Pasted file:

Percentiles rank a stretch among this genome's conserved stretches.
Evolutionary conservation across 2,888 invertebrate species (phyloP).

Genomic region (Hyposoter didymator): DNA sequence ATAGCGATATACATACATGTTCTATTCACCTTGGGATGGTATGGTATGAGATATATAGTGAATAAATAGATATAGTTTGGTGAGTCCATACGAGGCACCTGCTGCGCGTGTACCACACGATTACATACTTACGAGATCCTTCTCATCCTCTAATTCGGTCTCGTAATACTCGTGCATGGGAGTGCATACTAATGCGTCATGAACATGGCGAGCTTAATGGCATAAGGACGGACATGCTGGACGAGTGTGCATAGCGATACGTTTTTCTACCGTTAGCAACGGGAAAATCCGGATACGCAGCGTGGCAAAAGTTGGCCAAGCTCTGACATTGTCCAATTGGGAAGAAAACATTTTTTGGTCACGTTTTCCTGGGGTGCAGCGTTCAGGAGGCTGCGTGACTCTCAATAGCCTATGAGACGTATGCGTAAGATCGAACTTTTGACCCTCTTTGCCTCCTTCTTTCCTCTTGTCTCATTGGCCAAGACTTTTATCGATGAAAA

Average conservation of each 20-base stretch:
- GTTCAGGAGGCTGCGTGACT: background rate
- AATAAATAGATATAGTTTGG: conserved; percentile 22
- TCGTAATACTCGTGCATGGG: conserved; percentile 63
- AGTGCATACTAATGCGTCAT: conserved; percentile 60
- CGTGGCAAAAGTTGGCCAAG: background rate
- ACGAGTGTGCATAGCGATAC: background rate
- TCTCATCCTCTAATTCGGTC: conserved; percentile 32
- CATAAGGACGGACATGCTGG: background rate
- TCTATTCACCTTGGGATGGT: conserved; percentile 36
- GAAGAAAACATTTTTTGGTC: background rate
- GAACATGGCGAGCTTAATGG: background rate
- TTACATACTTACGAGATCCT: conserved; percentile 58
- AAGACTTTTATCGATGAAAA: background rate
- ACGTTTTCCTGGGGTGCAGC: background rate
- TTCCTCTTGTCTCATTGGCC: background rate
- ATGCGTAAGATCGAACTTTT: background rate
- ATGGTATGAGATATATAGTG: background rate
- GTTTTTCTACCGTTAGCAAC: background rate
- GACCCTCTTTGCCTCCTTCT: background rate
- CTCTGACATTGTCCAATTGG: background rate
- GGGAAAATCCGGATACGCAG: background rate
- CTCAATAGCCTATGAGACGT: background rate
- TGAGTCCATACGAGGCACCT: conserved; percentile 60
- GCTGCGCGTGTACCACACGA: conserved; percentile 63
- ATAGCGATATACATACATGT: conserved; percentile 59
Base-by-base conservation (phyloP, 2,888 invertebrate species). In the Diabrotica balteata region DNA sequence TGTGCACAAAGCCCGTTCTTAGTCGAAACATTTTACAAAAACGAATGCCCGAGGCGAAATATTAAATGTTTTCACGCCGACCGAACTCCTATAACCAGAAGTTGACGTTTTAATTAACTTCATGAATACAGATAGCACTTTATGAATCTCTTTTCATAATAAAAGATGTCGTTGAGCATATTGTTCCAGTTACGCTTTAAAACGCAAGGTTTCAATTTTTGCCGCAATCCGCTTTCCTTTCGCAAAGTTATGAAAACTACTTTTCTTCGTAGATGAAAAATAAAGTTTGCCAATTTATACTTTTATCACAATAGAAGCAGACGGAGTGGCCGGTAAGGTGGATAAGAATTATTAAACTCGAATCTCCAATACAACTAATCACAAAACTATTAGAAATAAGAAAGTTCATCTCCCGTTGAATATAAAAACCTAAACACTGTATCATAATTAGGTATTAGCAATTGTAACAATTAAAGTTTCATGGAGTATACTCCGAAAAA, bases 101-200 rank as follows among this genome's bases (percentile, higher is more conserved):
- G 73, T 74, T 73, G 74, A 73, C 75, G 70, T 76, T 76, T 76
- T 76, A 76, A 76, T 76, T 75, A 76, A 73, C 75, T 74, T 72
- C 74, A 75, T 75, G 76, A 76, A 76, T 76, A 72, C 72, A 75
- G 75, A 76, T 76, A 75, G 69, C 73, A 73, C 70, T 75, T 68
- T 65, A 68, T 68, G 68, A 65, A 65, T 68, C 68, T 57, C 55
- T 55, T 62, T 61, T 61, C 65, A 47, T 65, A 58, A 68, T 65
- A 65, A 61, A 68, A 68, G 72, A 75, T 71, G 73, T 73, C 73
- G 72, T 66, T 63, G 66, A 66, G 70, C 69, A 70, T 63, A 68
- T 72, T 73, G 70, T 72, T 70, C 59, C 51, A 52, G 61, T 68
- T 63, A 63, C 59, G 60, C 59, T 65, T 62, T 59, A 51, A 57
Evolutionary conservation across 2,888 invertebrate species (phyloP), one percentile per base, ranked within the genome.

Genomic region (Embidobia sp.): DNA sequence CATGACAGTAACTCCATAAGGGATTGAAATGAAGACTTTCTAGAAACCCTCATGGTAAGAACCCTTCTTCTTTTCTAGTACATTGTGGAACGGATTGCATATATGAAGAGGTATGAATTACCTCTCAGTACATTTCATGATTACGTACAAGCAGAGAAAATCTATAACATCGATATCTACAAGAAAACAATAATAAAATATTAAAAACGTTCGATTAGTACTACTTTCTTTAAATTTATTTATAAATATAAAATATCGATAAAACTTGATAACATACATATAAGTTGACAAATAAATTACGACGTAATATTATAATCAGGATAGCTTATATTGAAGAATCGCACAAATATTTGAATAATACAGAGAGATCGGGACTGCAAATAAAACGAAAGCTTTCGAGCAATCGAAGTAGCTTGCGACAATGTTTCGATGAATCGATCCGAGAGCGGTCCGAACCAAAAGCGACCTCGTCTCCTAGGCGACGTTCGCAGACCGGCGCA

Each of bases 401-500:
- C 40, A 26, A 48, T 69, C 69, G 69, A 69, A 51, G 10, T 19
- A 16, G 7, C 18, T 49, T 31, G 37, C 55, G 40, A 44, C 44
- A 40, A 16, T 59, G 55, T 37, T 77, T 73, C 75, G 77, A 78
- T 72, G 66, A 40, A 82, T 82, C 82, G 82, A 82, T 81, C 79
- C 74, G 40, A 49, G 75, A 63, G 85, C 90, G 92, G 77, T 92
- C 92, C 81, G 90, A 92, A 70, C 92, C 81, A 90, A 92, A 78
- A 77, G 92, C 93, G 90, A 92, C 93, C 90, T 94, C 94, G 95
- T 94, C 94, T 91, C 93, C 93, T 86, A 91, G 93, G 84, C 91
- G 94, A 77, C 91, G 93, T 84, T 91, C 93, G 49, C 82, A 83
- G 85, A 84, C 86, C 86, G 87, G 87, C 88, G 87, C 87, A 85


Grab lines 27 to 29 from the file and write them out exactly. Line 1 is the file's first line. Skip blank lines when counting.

- TGAGTCCATACGAGGCACCT: conserved; percentile 60
- GCTGCGCGTGTACCACACGA: conserved; percentile 63
- ATAGCGATATACATACATGT: conserved; percentile 59